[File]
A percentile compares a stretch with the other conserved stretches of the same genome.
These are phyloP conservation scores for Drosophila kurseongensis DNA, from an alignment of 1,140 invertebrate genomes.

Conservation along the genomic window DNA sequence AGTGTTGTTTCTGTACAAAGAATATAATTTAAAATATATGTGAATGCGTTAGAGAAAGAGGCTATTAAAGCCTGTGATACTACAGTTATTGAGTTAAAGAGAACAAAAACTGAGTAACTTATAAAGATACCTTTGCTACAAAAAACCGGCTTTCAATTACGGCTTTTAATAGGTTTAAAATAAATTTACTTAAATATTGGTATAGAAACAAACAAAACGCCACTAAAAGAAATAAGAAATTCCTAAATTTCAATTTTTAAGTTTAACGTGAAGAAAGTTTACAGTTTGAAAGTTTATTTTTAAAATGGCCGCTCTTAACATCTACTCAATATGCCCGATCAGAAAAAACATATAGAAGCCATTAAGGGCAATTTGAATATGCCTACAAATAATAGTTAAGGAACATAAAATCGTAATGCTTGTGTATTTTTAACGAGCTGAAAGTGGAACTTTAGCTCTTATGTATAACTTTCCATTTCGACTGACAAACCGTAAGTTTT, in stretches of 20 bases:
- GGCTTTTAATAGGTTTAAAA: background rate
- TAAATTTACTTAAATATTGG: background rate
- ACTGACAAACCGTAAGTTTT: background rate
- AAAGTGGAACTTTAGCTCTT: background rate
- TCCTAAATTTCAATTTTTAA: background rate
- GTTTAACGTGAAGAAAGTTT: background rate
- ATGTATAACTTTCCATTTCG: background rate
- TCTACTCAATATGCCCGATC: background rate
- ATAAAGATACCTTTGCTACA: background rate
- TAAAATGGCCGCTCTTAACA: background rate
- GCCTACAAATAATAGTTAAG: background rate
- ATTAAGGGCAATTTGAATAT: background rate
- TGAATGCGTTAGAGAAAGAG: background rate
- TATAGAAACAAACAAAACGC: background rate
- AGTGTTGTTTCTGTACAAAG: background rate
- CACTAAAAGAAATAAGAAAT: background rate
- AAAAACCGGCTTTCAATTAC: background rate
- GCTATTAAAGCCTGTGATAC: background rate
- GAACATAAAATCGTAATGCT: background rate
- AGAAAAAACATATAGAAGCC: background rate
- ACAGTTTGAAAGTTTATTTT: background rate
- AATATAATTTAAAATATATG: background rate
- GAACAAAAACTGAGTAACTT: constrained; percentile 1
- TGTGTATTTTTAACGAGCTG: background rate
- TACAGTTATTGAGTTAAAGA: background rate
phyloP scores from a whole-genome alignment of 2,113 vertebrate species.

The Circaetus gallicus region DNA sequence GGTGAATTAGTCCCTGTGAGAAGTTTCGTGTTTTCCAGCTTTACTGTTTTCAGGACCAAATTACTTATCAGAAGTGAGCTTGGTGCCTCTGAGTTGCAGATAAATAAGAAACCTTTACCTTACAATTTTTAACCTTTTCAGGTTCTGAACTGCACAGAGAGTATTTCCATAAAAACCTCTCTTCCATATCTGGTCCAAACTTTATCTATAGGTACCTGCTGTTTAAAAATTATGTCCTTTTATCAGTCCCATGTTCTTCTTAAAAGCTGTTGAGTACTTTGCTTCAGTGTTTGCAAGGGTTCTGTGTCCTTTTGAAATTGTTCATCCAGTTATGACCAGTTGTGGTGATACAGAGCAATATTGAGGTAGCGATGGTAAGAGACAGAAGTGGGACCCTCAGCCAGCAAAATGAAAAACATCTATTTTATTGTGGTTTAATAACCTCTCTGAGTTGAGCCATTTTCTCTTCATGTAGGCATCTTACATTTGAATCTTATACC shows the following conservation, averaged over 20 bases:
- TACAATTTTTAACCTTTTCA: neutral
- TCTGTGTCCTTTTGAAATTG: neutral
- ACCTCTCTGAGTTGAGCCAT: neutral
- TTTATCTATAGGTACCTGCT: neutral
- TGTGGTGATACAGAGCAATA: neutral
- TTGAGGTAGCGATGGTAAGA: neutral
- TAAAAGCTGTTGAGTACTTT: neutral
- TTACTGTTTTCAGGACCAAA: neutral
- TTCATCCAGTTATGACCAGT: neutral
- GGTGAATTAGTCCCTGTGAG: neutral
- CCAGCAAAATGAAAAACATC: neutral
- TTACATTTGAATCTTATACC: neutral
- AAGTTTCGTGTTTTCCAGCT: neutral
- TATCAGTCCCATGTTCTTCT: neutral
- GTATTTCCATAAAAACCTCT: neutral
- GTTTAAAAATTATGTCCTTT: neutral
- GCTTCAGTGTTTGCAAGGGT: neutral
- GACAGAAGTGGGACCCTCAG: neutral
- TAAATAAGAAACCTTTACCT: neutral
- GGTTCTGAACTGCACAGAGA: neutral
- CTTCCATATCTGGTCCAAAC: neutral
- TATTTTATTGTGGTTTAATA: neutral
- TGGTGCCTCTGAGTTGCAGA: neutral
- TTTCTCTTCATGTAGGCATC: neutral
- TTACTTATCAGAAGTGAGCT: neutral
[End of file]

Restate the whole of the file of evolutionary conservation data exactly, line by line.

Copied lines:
A percentile compares a stretch with the other conserved stretches of the same genome.
These are phyloP conservation scores for Drosophila kurseongensis DNA, from an alignment of 1,140 invertebrate genomes.

Conservation along the genomic window DNA sequence AGTGTTGTTTCTGTACAAAGAATATAATTTAAAATATATGTGAATGCGTTAGAGAAAGAGGCTATTAAAGCCTGTGATACTACAGTTATTGAGTTAAAGAGAACAAAAACTGAGTAACTTATAAAGATACCTTTGCTACAAAAAACCGGCTTTCAATTACGGCTTTTAATAGGTTTAAAATAAATTTACTTAAATATTGGTATAGAAACAAACAAAACGCCACTAAAAGAAATAAGAAATTCCTAAATTTCAATTTTTAAGTTTAACGTGAAGAAAGTTTACAGTTTGAAAGTTTATTTTTAAAATGGCCGCTCTTAACATCTACTCAATATGCCCGATCAGAAAAAACATATAGAAGCCATTAAGGGCAATTTGAATATGCCTACAAATAATAGTTAAGGAACATAAAATCGTAATGCTTGTGTATTTTTAACGAGCTGAAAGTGGAACTTTAGCTCTTATGTATAACTTTCCATTTCGACTGACAAACCGTAAGTTTT, in stretches of 20 bases:
- GGCTTTTAATAGGTTTAAAA: background rate
- TAAATTTACTTAAATATTGG: background rate
- ACTGACAAACCGTAAGTTTT: background rate
- AAAGTGGAACTTTAGCTCTT: background rate
- TCCTAAATTTCAATTTTTAA: background rate
- GTTTAACGTGAAGAAAGTTT: background rate
- ATGTATAACTTTCCATTTCG: background rate
- TCTACTCAATATGCCCGATC: background rate
- ATAAAGATACCTTTGCTACA: background rate
- TAAAATGGCCGCTCTTAACA: background rate
- GCCTACAAATAATAGTTAAG: background rate
- ATTAAGGGCAATTTGAATAT: background rate
- TGAATGCGTTAGAGAAAGAG: background rate
- TATAGAAACAAACAAAACGC: background rate
- AGTGTTGTTTCTGTACAAAG: background rate
- CACTAAAAGAAATAAGAAAT: background rate
- AAAAACCGGCTTTCAATTAC: background rate
- GCTATTAAAGCCTGTGATAC: background rate
- GAACATAAAATCGTAATGCT: background rate
- AGAAAAAACATATAGAAGCC: background rate
- ACAGTTTGAAAGTTTATTTT: background rate
- AATATAATTTAAAATATATG: background rate
- GAACAAAAACTGAGTAACTT: constrained; percentile 1
- TGTGTATTTTTAACGAGCTG: background rate
- TACAGTTATTGAGTTAAAGA: background rate
phyloP scores from a whole-genome alignment of 2,113 vertebrate species.

The Circaetus gallicus region DNA sequence GGTGAATTAGTCCCTGTGAGAAGTTTCGTGTTTTCCAGCTTTACTGTTTTCAGGACCAAATTACTTATCAGAAGTGAGCTTGGTGCCTCTGAGTTGCAGATAAATAAGAAACCTTTACCTTACAATTTTTAACCTTTTCAGGTTCTGAACTGCACAGAGAGTATTTCCATAAAAACCTCTCTTCCATATCTGGTCCAAACTTTATCTATAGGTACCTGCTGTTTAAAAATTATGTCCTTTTATCAGTCCCATGTTCTTCTTAAAAGCTGTTGAGTACTTTGCTTCAGTGTTTGCAAGGGTTCTGTGTCCTTTTGAAATTGTTCATCCAGTTATGACCAGTTGTGGTGATACAGAGCAATATTGAGGTAGCGATGGTAAGAGACAGAAGTGGGACCCTCAGCCAGCAAAATGAAAAACATCTATTTTATTGTGGTTTAATAACCTCTCTGAGTTGAGCCATTTTCTCTTCATGTAGGCATCTTACATTTGAATCTTATACC shows the following conservation, averaged over 20 bases:
- TACAATTTTTAACCTTTTCA: neutral
- TCTGTGTCCTTTTGAAATTG: neutral
- ACCTCTCTGAGTTGAGCCAT: neutral
- TTTATCTATAGGTACCTGCT: neutral
- TGTGGTGATACAGAGCAATA: neutral
- TTGAGGTAGCGATGGTAAGA: neutral
- TAAAAGCTGTTGAGTACTTT: neutral
- TTACTGTTTTCAGGACCAAA: neutral
- TTCATCCAGTTATGACCAGT: neutral
- GGTGAATTAGTCCCTGTGAG: neutral
- CCAGCAAAATGAAAAACATC: neutral
- TTACATTTGAATCTTATACC: neutral
- AAGTTTCGTGTTTTCCAGCT: neutral
- TATCAGTCCCATGTTCTTCT: neutral
- GTATTTCCATAAAAACCTCT: neutral
- GTTTAAAAATTATGTCCTTT: neutral
- GCTTCAGTGTTTGCAAGGGT: neutral
- GACAGAAGTGGGACCCTCAG: neutral
- TAAATAAGAAACCTTTACCT: neutral
- GGTTCTGAACTGCACAGAGA: neutral
- CTTCCATATCTGGTCCAAAC: neutral
- TATTTTATTGTGGTTTAATA: neutral
- TGGTGCCTCTGAGTTGCAGA: neutral
- TTTCTCTTCATGTAGGCATC: neutral
- TTACTTATCAGAAGTGAGCT: neutral